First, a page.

English and the Arts
Also see Reading and Phonics
We know that supporting children in making automatic choices about the way words are spelled is key to developing automaticity in writing. Spelling is taught discretely and regularly throughout the school.
The phonics lessons that the children have in their early years at school feed into more focused spelling lessons, beginning in Year 2. The children learn to break words down into their constituent sounds and syllables and are able to write these down. To develop their orthography skills, the children use an approach called Word Study, learning to recognise patterns in spellings and to identify what makes a word unique. This also involves understanding the meanings behind parts of words: knowing how a word has evolved in our language is an important step towards understanding how it is spelled as well as how it can be used. Investigating and sorting words also supports children in their vocabulary development.
Sometimes the children are given some words to rehearse at home using Word Study techniques. A few regularly occurring but unusually spelled words need learning out of context but, for the most part, we aim to support the children in being aware of the choices they have about ways of spelling different sounds and in feeling confident about how to apply them correctly most of the time.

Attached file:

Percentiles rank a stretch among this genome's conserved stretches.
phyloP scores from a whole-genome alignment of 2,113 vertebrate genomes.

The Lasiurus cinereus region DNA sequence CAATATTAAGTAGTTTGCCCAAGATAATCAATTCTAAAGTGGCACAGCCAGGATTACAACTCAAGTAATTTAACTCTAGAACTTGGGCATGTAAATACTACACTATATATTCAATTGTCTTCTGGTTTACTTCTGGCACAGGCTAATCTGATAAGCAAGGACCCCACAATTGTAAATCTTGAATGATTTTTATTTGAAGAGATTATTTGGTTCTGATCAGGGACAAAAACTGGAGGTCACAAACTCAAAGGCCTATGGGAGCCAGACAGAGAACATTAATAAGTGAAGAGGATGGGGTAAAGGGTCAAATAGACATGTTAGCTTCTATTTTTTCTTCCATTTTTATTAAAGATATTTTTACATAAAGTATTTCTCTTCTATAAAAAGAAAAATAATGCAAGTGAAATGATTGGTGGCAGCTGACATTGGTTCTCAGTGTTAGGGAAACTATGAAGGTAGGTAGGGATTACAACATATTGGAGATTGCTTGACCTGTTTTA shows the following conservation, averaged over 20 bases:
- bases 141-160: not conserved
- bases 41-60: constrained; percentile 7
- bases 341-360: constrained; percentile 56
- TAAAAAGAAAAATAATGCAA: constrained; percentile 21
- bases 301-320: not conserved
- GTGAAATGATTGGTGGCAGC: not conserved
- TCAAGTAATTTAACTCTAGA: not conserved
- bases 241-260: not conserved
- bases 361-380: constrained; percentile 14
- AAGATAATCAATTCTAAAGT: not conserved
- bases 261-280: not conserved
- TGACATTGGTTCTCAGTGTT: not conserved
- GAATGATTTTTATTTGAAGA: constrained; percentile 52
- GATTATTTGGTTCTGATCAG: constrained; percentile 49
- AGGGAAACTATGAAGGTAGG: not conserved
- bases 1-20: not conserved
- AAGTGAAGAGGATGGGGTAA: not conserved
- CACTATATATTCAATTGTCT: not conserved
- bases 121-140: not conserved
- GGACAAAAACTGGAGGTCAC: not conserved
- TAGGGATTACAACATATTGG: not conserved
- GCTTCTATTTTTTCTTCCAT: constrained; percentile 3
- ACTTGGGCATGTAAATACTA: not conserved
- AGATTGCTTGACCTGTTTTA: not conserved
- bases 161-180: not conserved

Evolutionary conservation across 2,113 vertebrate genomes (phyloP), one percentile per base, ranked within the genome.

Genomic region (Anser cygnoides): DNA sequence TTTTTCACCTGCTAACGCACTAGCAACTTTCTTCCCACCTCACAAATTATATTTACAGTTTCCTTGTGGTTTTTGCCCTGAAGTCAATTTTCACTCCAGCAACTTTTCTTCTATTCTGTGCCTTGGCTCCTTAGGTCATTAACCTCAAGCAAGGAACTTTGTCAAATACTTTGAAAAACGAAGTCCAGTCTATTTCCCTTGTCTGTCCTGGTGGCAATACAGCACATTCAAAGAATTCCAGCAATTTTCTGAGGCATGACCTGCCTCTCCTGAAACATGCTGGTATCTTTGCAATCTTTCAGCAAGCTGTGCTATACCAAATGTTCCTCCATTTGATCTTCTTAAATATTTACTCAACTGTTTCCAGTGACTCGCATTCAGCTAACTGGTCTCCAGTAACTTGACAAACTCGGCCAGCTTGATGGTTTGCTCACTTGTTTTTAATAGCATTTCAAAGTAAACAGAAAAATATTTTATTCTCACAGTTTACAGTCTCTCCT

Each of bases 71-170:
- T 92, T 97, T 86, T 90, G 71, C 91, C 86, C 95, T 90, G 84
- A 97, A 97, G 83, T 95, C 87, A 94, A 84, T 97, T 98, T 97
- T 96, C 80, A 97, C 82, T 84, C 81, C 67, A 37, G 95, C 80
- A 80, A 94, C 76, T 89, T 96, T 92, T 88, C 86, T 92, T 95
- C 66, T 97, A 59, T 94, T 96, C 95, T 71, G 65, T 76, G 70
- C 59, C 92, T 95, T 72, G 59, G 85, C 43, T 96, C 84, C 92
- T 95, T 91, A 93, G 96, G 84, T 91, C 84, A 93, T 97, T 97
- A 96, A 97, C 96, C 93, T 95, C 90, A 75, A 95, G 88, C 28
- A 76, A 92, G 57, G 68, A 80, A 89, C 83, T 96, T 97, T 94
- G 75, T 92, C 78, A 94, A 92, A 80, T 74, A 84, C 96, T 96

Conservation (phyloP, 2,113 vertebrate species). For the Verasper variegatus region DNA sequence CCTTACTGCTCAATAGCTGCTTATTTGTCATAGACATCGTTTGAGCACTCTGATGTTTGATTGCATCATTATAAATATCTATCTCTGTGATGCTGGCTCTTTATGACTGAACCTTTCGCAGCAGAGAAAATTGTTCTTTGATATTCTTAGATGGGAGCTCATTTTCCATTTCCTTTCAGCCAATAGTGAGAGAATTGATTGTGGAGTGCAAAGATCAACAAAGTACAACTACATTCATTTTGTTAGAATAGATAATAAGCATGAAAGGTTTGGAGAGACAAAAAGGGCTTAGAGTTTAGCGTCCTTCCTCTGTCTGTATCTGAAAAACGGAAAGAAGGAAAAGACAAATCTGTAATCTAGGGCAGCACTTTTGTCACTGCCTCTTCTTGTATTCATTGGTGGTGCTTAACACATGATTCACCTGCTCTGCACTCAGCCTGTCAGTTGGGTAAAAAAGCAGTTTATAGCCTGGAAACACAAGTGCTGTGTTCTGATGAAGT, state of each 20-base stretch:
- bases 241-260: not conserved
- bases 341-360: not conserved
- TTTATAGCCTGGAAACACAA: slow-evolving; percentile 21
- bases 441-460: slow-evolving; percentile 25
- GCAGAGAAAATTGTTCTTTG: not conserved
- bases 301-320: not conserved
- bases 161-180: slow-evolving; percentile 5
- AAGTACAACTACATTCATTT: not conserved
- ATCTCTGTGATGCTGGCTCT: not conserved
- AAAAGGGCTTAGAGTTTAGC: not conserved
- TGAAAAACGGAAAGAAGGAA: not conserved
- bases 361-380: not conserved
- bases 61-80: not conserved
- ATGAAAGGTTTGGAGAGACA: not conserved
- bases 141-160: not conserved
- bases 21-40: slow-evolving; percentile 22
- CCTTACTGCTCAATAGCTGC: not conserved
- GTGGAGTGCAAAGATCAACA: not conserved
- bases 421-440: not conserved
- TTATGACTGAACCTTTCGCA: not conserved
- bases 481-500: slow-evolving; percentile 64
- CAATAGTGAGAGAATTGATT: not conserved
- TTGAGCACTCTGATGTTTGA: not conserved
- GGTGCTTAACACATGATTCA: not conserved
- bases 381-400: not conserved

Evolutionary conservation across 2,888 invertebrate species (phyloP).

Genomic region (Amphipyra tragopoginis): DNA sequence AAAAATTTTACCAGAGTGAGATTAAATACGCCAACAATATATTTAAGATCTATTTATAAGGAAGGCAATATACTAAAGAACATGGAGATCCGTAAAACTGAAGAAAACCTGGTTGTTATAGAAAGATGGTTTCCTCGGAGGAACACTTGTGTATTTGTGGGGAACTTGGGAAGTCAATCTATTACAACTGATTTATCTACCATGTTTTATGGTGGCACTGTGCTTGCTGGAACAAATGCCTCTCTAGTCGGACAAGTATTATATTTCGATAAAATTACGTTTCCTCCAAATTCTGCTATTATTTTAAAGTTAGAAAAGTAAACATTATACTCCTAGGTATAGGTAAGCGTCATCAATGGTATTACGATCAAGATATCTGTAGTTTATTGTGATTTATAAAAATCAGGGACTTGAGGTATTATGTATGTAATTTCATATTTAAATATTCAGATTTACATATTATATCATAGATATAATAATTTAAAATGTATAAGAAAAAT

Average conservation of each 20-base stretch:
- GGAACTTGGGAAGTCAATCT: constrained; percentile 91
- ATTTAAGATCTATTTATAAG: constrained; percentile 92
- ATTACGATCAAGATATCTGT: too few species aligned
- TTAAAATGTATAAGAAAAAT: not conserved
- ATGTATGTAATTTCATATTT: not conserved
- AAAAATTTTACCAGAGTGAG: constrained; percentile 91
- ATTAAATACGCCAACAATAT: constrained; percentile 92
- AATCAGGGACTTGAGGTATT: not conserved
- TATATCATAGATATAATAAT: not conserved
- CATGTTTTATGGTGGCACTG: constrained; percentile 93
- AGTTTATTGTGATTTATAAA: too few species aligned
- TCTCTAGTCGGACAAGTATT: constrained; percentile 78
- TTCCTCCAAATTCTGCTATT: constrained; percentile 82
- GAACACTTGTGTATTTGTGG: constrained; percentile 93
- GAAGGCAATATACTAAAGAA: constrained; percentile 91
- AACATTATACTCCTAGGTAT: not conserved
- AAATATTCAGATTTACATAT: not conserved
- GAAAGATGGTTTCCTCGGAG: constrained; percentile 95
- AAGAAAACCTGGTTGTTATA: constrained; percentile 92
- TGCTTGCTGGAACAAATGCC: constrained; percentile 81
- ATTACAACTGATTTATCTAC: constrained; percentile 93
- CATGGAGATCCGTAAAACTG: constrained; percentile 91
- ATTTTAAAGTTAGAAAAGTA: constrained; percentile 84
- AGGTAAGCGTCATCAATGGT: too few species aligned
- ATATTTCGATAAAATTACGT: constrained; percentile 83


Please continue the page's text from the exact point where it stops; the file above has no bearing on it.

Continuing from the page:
Writing gives children a voice, an ability to share their thoughts and ideas. Children use their writing skills in almost all areas of the curriculum and we want our children to be able to communicate with others confidently and creatively through their writing. Therefore, we place importance on making writing meaningful and emphasising its purpose – to entertain, to persuade, to inform or to discuss. Children write every day across the curriculum.
Underpinning our writing curriculum is our reading curriculum: we know children’s reading experiences are closely linked to the progress they make in writing. Carefully chosen, high-quality and challenging texts support the development of the children’s vocabulary and writing techniques. They expose children to a breadth of literature and allow them to engage with authors and the way they write.
Learning to write is complex. Central to our children’s learning is achieving increasing fluency in the skills of handwriting, grammar and punctuation. Each year group has a specific set of skills to learn in order to ensure a steady progression through school. Grammar and punctuation are taught in context and linked to the texts children are reading in class.
Children also explore writing through drama and the spoken word. They are encouraged to articulate their thoughts and experiment with ideas and techniques. Clear teacher modelling of writing ensures that children are well supported in creating their own compositions before being able to work independently.